Five thousand dollars in working capital is very useful when you own a small business.
It can be a lifeline when you’re struggling to turn a part-time business into a full-time livelihood that can support a family of five.
This was the case when DeMargeo White received a Kalamazoo grant for microenterprises last year.
“It came at the right time,” said the Kalamazoo resident, 30, of the grant program, launched last year to provide crucial financial assistance to micro-businesses. These are businesses with less than 10 employees and less than a million dollars in annual revenues.
The grant was awarded after the COVID-19 pandemic struck and White found himself laid off from his full-time job. It was also at a time when his wife Sherita – with whom he has three young children – quit her job at a local bank to go back to school.
“It was very beneficial,” said White, who was working as a chef at Kalamazoo College in March 2020 when dozens of businesses and institutions in the region were closed to limit the spread of COVID-19.
Huey D’s Goodies is named after White’s son Houston (called Huey), 4, right. The other children are Roman, 1 year old on the left, and Serena, 8 years old, center.White is the owner of Huey D’s Goodies, a gourmet cheesecake and cupcake maker that he launched in April 2019 on a part-time basis. The company, which uses the kitchen at First Baptist Church in downtown Kalamazoo and delivers on-demand orders, is named after White’s son, Houston DeAndre White, now 4. He is nicknamed Huey.
“I ended up using the money to buy more equipment,” says the 11-year food industry veteran. “I ended up having my license taken care of. The money went to the materials, the ingredients, and the stuff, and then the promotion and the marketing – the business cards and flyers and things of that nature. So it was very beneficial. And it happened at the right time. “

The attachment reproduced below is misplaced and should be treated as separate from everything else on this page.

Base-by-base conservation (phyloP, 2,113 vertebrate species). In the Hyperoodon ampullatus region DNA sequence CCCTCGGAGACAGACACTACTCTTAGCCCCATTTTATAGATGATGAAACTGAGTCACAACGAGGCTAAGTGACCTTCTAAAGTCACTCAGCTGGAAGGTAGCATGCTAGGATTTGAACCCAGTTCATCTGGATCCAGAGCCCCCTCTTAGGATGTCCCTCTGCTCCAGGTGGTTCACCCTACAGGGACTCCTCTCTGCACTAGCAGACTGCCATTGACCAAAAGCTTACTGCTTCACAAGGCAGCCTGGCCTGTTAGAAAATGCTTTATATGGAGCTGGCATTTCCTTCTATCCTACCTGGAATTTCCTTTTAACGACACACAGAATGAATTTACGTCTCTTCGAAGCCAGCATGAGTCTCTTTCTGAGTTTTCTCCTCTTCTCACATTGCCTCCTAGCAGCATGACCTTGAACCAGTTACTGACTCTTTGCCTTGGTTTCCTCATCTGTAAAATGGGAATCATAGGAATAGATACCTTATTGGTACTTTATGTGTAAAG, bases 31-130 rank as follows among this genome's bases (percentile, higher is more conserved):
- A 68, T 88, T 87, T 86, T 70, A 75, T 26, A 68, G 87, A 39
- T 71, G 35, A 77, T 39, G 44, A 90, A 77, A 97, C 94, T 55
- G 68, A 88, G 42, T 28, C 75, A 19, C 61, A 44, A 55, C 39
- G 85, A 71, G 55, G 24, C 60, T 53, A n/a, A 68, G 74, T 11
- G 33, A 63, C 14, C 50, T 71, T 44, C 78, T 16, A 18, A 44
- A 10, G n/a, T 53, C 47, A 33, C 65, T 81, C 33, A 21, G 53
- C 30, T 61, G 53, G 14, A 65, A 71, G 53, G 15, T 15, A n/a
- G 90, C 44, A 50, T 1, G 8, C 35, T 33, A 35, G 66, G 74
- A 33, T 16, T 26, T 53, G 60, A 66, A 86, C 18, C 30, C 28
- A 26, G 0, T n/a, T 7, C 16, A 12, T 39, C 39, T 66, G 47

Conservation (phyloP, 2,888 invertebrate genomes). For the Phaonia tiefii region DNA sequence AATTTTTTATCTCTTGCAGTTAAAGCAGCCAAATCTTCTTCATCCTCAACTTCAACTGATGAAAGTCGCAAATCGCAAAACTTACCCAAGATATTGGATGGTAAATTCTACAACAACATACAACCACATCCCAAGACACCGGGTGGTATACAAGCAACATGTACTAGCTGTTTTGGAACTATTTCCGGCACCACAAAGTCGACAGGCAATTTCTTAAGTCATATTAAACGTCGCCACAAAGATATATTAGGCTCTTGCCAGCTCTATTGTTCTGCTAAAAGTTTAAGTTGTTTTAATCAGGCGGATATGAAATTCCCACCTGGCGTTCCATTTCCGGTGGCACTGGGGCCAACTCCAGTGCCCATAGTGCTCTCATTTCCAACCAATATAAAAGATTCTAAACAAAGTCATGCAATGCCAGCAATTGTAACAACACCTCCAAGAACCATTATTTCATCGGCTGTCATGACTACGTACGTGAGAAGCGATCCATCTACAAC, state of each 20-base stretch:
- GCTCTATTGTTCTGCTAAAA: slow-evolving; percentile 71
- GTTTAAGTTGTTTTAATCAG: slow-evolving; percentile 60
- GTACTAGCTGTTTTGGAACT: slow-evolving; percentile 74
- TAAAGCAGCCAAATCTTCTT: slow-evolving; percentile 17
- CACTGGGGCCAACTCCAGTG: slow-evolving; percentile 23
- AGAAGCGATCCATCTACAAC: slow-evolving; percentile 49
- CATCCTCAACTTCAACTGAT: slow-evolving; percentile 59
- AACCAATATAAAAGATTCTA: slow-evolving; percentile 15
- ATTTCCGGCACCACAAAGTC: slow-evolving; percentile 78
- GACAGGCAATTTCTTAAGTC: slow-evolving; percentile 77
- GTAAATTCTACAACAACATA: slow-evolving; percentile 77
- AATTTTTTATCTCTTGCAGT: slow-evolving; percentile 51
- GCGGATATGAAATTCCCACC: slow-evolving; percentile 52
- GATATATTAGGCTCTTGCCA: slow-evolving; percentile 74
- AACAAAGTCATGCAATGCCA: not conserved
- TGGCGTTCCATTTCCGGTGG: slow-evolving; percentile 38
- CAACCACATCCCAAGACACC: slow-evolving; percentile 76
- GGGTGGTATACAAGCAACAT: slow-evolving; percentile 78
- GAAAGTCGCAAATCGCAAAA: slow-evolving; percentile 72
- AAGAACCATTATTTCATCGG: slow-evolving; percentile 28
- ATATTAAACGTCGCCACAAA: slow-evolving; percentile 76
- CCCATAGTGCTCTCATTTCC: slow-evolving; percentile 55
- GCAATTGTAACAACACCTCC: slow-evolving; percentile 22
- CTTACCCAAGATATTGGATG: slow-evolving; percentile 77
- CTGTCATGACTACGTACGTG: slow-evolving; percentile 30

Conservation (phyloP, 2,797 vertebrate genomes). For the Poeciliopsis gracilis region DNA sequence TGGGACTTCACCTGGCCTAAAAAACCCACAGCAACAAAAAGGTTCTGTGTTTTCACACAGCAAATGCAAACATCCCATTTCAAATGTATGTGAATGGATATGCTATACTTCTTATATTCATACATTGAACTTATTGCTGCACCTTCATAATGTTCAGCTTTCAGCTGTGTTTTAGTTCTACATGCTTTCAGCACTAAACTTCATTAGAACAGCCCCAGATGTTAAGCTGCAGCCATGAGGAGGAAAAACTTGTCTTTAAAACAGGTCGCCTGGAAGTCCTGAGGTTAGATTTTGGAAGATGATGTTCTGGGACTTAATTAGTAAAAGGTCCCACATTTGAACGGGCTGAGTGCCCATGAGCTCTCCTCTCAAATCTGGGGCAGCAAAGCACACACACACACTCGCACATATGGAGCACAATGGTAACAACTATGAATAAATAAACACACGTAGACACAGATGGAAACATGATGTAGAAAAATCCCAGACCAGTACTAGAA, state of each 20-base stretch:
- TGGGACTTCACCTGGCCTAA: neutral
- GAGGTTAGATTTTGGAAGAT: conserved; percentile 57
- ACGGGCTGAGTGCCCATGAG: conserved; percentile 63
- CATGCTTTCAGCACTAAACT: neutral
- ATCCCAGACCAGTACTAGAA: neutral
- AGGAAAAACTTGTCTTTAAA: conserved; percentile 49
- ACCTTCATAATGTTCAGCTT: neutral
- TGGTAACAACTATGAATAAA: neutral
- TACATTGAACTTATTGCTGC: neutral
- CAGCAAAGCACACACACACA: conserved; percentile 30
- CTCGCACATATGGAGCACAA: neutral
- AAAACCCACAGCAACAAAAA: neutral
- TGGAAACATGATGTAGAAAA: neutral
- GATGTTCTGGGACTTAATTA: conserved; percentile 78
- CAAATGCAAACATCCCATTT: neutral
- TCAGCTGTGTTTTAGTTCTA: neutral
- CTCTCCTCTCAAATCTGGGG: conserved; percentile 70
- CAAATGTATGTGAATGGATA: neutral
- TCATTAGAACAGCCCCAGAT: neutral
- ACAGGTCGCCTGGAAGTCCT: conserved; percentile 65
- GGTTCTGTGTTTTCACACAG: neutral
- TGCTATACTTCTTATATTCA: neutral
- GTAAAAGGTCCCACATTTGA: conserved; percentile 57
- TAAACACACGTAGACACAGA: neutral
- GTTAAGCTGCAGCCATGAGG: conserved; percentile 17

He says the grant helped him ramp up faster. From Huey’s D’s Goodies, he says, “I was doing it part time because I was working full time. But when I was fired from K-College, I hit the ground full speed. I’ve had My website go and my mobile application.“
White was one of 100 local business owners to receive a grant under last year’s Kalamazoo Micro-Enterprise Grant. It is the result of a partnership between the city of Kalamazoo and United Way of the Battle Creek and Kalamazoo Region, with the support of the Foundation for Excellence of Kalamazoo. It was launched last year with total funding of $ 500,000. This has benefited 100 companies. This year’s program, with funding of $ 450,000, hopes to benefit 90 microenterprises, although more than 100 have applied for help before the July 5 filing deadline.
These will all be companies that did not receive funding last year, said Natalie Saucedo, senior director of strategy and innovation at United Way of the Battle Creek and Kalamazoo area. To be eligible, they must be located in Kalamazoo Town and have been in business for at least one year.
“We received over 100 applicants,” Saucedo said of this year’s program. “We are still doing our initial review to determine the eligibility of these companies, validating the size of the company, for example.”